As the country continues to struggle with its fiscal woes, Congress and the White House are increasingly proposing tax law changes intended to cut down on perceived “abuses” and “tax loopholes” – especially those used by the wealthy. The latest, in the President’s Fiscal Year 2013 budget, is a proposal to change to the estate tax laws, requiring any grantor trust to be included in the estate of the grantor (or pay gift taxes if the grantor trust assets are distributed before the grantor’s death).
The proposal would kill the popular Intentionally Defective Grantor Trust (IDGT) estate planning strategy, which works specifically by relying on the fact that a trust can be a grantor trust for income tax purposes even while being excluded from the grantor’s estate for estate tax purposes – after all, if the grantor trust is automatically included in the grantor’s estate, there’s no longer any value to make gifts or sales of property to an IDGT.
While the rules are only proposed at this point – and would only apply to trusts created in the future, after the enactment date of any legislation – the fact that the change was proposed at all suggests that the days of IDGT planning strategies may be numbered.
The inspiration for today’s blog post was a discussion by charitable planning attorney Jerry McCoy in a recent article from Leimberg Information Services, about whether a recent revenue proposal in the President’s budget could be a threat to grantor Charitable Lead Trusts. Yet in reviewing the details from the so-called Treasury Green Book (which provides a more detailed explanation of the administration’s budget proposals), I realized that the issue has a far greater risk than threatening “just” grantor CLTs – the new proposal threatens to eliminate the popular Intentionally Defective Grantor Trust (IDGT) strategy entirely!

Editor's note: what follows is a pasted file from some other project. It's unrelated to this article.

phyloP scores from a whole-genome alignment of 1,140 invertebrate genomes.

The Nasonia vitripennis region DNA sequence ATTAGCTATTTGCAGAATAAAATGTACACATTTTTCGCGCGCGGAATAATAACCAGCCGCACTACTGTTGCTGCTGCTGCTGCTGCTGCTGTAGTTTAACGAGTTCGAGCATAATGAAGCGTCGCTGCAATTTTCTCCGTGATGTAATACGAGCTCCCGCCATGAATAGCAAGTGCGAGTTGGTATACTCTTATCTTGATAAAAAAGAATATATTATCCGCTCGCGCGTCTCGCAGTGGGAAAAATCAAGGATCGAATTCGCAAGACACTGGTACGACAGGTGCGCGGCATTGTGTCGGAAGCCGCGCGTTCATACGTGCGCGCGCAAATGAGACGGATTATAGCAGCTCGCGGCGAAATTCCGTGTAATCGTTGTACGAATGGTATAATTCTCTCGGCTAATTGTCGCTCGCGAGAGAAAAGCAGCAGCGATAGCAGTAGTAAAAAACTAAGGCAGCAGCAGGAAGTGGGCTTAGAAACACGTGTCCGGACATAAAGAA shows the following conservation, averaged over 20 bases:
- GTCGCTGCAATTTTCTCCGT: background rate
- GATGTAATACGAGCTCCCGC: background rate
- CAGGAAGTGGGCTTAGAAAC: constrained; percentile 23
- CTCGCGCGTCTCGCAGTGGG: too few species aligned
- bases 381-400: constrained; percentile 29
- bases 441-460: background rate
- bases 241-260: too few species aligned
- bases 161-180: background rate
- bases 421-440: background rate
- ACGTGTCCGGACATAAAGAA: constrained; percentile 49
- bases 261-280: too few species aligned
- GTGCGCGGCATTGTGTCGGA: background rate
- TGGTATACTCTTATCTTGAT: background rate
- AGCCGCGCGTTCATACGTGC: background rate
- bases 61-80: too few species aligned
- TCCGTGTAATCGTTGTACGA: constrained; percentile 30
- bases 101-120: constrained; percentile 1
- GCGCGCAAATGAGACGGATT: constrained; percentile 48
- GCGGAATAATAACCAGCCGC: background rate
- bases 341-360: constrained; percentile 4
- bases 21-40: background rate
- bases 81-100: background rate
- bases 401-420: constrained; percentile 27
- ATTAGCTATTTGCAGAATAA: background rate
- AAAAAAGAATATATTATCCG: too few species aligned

What Is An IDGT?
An Intentionally Defective Grantor Trust (IDGT) is a trust whose property is treated as the grantor’s assets for income tax purposes, but not for estate tax purposes. The name “intentionally defective” is meant to describe that the trust is “defective” in that while the assets are outside of the grantor’s estate for estate tax purposes, the trust “fails” to be excluded for income tax purposes and instead is treated as a grantor trust.